Main     Article 7J77 by Richard Pavlicek    

Heart of the Matter

Declarer was fooled by a cunning defensive play on this deal from a recent IMP team game. Would you have been the wiser?

The bidding was exemplary. North’s 2 S cue-bid served a dual purpose: (1) To allow room to explore for the best game, and (2) to give South a chance to declare notrump from the right side (e.g., with S Q-x-x).

3 NT by South

None Vul
S A 6 3
H J 3
D A K 4
C A K 10 7 4
S Q 10 9 8 2
H A Q 2
D J 9
C Q 8 3
TableS 7 4
H 8 7 5
D Q 10 8 2
C J 9 6 5
Lead: S 10S K J 5
H K 10 9 6 4
D 7 6 5 3
C 2

West

1 S
Pass
North
1 C
2 S
3 NT
East
Pass
Pass
All Pass
South
1 H
2 NT

Declarer won the opening lead with the S J and crossed to dummy in clubs to lead the H J. All would have been fine (10 easy tricks) if West took the queen, but the jack won. Flushed with success, declarer led another heart to the 10, only to discover he was flushed somewhere else as West won the queen.

Declarer now lacked entries to establish and enjoy another heart trick, so he directed his attention to clubs. Alas, too late. West shifted accurately to the D J, then the defense could establish the setting trick in diamonds before the long club could be developed.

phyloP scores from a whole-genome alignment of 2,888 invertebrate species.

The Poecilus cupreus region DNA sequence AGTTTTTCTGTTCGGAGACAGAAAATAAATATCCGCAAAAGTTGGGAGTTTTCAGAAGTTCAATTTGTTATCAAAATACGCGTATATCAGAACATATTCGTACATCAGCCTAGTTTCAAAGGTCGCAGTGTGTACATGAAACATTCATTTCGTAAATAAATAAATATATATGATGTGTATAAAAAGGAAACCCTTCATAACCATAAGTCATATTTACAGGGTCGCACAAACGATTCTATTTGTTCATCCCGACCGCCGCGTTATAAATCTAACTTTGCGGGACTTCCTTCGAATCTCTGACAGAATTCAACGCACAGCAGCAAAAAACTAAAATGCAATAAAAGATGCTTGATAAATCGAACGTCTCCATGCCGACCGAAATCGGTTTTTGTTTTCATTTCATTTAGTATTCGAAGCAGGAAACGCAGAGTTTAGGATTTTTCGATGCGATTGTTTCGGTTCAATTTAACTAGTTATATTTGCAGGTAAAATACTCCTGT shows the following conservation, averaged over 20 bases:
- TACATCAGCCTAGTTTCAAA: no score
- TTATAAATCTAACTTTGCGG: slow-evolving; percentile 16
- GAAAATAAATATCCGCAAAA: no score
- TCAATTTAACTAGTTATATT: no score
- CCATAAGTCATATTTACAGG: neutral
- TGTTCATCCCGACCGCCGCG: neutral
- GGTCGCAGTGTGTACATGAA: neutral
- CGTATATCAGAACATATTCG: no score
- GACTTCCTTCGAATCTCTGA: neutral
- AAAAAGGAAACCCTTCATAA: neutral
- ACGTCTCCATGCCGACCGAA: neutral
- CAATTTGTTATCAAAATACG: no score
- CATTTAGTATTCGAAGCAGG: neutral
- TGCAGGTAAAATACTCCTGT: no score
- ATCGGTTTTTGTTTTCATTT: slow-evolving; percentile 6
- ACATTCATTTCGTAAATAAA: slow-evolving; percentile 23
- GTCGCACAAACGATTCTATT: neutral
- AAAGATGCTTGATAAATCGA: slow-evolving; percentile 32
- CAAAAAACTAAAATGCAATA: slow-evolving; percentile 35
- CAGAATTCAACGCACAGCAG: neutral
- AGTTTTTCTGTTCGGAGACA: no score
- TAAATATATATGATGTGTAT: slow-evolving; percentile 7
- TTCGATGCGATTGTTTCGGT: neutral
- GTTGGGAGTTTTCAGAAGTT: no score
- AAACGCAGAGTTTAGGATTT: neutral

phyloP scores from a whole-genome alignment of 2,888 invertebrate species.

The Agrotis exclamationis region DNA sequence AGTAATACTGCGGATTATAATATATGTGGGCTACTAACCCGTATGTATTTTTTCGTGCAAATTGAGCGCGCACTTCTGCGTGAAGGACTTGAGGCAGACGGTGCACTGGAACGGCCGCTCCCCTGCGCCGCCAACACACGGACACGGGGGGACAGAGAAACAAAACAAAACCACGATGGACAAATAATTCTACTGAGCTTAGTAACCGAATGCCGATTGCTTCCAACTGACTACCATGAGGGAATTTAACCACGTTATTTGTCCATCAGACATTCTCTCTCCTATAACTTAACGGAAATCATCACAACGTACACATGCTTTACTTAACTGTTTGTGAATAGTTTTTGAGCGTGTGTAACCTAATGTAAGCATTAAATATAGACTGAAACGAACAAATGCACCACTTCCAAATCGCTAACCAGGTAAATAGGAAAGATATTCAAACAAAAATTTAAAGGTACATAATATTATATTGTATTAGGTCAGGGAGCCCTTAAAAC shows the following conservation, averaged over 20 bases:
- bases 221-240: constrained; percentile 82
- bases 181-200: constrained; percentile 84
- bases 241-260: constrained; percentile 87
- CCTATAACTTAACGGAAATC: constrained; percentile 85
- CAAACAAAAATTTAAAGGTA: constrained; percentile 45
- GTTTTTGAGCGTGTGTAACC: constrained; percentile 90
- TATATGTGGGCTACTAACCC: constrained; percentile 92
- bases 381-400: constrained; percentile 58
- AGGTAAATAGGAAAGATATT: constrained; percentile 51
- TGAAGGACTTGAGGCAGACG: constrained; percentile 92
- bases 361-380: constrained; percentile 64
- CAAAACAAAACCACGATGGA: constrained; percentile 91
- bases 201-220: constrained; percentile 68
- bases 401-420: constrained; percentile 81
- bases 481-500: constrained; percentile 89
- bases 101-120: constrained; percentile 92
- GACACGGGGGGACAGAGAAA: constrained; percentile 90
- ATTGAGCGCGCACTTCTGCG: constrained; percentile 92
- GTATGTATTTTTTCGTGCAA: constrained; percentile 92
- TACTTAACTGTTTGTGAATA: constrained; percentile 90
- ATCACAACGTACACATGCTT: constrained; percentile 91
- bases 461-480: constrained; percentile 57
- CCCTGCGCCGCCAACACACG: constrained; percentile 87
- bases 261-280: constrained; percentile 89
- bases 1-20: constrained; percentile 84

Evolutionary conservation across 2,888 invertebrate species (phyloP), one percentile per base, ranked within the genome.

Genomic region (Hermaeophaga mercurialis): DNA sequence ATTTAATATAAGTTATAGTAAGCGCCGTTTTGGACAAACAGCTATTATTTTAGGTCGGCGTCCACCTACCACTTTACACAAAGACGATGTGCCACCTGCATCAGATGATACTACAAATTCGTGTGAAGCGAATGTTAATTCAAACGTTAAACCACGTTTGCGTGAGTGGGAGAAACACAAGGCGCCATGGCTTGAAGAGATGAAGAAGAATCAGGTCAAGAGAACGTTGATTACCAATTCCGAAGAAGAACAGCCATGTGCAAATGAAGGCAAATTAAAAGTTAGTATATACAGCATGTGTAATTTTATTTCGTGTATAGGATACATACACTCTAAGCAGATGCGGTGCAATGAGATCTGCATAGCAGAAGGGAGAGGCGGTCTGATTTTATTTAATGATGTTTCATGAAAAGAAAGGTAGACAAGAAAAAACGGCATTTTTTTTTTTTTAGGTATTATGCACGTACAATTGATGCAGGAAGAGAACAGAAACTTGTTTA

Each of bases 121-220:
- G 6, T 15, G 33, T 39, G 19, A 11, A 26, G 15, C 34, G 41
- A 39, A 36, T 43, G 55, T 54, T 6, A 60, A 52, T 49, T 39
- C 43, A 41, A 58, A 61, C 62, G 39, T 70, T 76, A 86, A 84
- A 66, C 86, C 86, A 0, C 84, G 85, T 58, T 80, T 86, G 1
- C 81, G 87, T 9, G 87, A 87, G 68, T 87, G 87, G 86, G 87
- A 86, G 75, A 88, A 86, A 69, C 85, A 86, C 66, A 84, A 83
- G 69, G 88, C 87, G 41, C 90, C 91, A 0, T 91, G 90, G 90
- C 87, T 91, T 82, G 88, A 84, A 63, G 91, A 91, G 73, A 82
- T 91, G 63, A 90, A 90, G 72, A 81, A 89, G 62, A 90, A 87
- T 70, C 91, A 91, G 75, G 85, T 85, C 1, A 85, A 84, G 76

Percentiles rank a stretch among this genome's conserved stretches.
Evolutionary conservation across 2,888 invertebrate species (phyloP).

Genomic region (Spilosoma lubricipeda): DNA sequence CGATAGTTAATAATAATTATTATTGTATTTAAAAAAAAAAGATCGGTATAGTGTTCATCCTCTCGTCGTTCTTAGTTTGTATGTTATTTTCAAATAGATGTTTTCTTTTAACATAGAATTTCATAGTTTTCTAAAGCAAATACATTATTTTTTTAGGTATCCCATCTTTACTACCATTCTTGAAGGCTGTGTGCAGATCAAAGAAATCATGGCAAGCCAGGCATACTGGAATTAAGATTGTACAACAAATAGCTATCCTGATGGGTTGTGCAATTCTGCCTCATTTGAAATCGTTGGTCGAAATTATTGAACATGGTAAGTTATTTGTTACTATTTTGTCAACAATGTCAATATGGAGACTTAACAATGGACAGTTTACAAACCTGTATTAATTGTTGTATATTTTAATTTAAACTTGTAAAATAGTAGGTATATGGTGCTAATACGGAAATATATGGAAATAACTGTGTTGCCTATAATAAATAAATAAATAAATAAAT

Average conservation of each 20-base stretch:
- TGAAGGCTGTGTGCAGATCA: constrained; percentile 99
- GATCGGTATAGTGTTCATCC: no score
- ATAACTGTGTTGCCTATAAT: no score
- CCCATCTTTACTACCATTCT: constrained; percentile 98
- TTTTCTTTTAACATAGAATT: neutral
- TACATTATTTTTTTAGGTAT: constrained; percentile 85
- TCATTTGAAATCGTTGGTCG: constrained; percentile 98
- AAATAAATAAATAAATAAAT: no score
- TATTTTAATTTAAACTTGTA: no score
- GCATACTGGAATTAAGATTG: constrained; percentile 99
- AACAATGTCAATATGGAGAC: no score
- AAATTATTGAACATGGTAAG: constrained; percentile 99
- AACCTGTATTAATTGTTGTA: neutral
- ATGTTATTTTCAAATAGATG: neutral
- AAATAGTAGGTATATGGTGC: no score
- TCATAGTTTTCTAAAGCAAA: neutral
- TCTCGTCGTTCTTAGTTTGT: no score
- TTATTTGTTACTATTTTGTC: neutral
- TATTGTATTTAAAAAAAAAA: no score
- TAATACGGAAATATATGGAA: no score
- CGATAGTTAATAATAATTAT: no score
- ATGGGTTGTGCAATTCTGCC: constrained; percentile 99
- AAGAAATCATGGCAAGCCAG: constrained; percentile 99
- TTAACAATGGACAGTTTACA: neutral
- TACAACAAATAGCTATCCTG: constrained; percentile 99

The heart of the matter was the H Q. If East had it, declarer would always succeed, so there was no hurry to lead a second heart. Instead, declarer should have ducked a club. On winning the spade or diamond return in dummy, the top club is cashed to reveal the 4-3 break; then a club is conceded to ensure the contract. If clubs did not split, a second heart would be led.

It would be equally good, arguably better, for declarer to lead a low heart from hand at trick two. If the trick is won by either opponent, there is no problem; and if the H J wins, declarer can switch to clubs as above.

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© 2004 Richard Pavlicek